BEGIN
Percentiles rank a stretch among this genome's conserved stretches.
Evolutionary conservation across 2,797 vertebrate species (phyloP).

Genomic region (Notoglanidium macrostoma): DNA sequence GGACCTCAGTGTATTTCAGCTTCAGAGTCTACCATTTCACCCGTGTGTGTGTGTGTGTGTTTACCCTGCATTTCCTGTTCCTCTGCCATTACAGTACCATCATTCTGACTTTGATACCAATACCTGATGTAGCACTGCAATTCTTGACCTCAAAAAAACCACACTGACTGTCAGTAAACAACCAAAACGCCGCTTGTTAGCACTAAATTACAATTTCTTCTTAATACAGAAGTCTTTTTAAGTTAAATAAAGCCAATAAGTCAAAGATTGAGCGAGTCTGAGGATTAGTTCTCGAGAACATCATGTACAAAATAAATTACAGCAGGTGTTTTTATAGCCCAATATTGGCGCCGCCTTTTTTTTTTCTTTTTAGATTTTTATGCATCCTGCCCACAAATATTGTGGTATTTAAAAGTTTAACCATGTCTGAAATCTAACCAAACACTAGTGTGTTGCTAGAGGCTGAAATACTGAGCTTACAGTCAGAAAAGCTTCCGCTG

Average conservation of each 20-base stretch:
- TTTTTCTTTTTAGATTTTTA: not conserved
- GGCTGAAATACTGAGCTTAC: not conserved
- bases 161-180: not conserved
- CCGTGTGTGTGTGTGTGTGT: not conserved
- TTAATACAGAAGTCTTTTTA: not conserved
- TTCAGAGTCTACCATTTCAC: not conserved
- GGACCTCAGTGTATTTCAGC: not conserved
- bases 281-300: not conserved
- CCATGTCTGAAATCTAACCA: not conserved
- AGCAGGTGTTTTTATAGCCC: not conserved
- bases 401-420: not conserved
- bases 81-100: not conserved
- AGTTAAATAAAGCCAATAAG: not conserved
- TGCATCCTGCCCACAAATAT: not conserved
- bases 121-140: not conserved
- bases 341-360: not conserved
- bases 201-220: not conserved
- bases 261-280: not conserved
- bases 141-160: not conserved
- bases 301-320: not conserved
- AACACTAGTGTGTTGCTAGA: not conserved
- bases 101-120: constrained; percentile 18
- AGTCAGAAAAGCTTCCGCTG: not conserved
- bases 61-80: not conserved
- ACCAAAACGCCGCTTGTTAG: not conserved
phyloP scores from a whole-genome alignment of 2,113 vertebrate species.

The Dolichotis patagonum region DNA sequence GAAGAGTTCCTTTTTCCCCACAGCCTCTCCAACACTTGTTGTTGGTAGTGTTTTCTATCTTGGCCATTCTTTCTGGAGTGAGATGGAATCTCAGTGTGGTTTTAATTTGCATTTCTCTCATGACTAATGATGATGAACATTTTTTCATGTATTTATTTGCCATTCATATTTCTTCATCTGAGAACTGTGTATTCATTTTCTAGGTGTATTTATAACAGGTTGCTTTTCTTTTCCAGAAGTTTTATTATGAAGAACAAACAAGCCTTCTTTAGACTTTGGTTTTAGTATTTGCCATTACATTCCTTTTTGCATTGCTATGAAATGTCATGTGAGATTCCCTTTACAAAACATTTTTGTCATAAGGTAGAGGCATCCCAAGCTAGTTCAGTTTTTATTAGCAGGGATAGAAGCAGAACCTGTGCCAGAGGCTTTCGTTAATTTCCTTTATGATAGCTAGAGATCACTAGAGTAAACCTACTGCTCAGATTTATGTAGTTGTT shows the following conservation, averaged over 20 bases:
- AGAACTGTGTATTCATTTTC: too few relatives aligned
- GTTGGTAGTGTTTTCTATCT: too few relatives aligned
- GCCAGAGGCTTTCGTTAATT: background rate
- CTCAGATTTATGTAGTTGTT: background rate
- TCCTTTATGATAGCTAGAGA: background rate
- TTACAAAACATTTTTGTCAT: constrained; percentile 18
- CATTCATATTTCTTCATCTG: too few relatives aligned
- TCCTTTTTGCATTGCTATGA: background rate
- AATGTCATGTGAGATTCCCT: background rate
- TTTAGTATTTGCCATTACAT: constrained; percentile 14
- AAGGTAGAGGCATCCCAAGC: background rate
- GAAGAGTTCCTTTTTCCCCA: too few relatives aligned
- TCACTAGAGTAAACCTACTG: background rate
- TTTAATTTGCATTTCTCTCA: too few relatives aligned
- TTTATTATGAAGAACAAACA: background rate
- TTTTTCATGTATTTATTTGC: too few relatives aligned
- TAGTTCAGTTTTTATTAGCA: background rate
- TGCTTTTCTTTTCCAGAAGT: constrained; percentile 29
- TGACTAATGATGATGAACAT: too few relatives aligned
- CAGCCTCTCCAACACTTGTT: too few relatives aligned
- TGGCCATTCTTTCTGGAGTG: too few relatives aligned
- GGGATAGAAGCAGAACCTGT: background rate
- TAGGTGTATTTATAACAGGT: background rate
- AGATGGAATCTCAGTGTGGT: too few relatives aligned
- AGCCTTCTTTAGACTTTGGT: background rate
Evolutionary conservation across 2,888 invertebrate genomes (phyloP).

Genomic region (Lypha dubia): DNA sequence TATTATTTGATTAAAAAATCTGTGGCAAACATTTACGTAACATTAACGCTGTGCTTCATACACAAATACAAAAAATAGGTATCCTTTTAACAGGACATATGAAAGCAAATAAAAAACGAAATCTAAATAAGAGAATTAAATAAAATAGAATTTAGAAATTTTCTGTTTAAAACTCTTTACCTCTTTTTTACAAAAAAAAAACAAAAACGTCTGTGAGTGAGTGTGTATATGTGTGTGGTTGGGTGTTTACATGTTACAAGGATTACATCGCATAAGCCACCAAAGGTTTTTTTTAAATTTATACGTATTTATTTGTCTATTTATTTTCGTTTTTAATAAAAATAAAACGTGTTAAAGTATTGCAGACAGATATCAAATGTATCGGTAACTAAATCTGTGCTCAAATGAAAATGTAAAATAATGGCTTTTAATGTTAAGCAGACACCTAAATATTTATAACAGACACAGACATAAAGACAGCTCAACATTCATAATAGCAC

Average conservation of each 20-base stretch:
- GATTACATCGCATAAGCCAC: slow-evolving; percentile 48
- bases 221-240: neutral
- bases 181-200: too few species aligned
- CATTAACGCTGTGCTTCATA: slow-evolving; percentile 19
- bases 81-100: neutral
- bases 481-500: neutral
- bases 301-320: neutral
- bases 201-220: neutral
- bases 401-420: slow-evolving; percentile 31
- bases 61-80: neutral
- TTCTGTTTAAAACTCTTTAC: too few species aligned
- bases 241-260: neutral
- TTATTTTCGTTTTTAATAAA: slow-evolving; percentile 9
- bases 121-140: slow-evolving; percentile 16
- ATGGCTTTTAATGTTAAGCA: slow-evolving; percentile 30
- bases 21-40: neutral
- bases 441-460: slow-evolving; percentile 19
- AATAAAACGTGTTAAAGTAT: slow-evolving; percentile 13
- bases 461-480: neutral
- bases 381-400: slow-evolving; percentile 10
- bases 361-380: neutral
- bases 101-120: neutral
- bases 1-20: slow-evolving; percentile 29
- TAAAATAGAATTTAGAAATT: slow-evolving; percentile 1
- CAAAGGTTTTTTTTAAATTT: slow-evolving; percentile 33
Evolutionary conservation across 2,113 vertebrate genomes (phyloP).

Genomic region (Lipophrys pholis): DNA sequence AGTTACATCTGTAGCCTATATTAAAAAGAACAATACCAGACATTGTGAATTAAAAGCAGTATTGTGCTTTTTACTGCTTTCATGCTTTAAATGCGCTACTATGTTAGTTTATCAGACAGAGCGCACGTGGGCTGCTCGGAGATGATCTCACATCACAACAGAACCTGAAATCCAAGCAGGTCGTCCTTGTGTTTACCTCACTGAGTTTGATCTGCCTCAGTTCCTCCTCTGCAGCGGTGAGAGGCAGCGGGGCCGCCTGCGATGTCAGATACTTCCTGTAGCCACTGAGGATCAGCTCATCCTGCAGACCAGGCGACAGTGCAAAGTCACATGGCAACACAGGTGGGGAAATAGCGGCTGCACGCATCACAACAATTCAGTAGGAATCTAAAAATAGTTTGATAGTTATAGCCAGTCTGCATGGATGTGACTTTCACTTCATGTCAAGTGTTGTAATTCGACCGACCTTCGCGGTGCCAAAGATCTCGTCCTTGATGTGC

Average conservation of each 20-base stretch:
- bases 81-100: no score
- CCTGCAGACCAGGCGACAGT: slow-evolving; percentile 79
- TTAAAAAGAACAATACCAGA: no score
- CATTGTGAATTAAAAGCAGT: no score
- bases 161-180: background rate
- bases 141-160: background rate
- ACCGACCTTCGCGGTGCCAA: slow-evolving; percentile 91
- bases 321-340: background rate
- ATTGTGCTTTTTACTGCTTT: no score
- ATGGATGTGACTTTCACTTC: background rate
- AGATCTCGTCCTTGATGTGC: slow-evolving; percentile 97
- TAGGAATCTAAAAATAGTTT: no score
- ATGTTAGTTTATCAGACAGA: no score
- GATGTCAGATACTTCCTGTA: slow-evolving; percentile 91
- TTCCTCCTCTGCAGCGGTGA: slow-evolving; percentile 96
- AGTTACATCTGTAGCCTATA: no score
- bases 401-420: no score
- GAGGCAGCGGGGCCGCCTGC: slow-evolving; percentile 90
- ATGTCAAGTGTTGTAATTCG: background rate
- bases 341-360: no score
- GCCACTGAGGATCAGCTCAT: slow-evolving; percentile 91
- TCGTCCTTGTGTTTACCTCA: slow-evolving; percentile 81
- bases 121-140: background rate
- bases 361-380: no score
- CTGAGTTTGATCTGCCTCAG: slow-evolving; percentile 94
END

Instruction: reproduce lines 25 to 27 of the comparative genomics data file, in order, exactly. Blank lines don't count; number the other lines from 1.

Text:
- AACACTAGTGTGTTGCTAGA: not conserved
- bases 101-120: constrained; percentile 18
- AGTCAGAAAAGCTTCCGCTG: not conserved